In the 40 years that I have been teaching, I have seen a lot of changes in the world of education. In my earliest years in the classroom, rote learning was the primary way that knowledge was transferred from teacher to student. Rote learning relies heavily on the repetition of material for the purpose of memorizing it. This teaching technique was widely used across all disciplines. Students memorized important dates and events in history class, entire music pieces in music class, famous poems in language arts class, and math facts and equations in math class.
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In my years as an elementary school teacher and principal, I have seen first-hand how crucial the relationships are between parents and their child’s teachers. Positive parent-teacher interactions and strong communication ensure that a student will continue to grow in their social and academic skills over the course of a school year. But this type of parent-teacher rapport is something that isn’t typically established in one open house meeting at the beginning of the year or one email exchange introducing yourself. Like any other healthy relationship, teacher-parent rapport takes time and intentionality to build. There are three key behaviors that parents can engage in to build this rapport, summed up with the acronym O.N.E. These elements provide a framework for teachers and parents to come together, partnering to accomplish one unified goal in a given school year: the continued holistic growth of the student.
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“Don’t be sad.”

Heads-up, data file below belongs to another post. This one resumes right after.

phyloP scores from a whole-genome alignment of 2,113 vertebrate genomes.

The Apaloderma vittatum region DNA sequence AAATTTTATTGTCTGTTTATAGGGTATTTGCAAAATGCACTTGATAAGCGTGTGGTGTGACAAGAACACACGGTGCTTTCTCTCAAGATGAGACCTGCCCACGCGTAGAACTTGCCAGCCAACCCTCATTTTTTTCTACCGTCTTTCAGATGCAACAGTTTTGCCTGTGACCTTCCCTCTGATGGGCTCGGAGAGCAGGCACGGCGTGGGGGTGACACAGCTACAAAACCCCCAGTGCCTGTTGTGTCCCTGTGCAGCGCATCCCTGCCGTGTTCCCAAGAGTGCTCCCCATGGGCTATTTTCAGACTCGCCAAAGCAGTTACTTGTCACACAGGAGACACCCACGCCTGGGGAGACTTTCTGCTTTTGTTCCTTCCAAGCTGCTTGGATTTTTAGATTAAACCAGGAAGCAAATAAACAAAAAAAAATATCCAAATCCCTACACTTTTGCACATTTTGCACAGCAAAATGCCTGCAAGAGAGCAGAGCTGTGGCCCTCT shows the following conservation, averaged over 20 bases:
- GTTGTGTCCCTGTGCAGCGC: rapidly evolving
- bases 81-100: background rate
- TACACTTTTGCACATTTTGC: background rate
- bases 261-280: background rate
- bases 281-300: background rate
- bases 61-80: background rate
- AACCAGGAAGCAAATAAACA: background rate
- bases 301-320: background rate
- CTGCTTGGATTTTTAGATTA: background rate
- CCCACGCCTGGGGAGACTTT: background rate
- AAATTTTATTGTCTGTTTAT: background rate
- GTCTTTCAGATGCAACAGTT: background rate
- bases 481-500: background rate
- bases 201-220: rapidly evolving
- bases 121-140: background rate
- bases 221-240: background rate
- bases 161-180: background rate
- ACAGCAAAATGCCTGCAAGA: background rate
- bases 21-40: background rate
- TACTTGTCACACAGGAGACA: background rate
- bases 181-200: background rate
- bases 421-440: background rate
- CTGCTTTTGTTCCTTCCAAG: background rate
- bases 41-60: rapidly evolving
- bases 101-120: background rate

“You shouldn’t feel scared.”
“Stop being angry.”
“You don’t need to get your feelings hurt over it.”
“You should be so thankful.”
It’s not uncommon to hear parents addressing their children with comments or corrections involving how a child should or should not feel. This is especially true with emotions many deem “negative” such as hurt, fear, anger, and sadness. Though these admonishments may be well-intentioned, I believe they miss the mark on what human beings are supposed to do. We are, by our very nature, highly emotional beings capable of experiencing a broad range of sentiments. If children are consistently taught to ignore or squelch “bad” emotions, they will likely be unprepared for life. A healthier, more holistic approach is to empower our children emotionally by teaching them to experience and express a wide range of emotions, and help them learn to regulate their emotions when necessary.
Emotional empowerment has five primary stages. Parents can practice each of these stages with their child no matter the child’s age. These are fundamental skills that everyone needs. Developing the ability to identify, express, and regulate emotions is a life-long process, one in which there is always room for growth and improvement. As such, parents can serve as models for their own children as every member of the family seeks to grow and mature.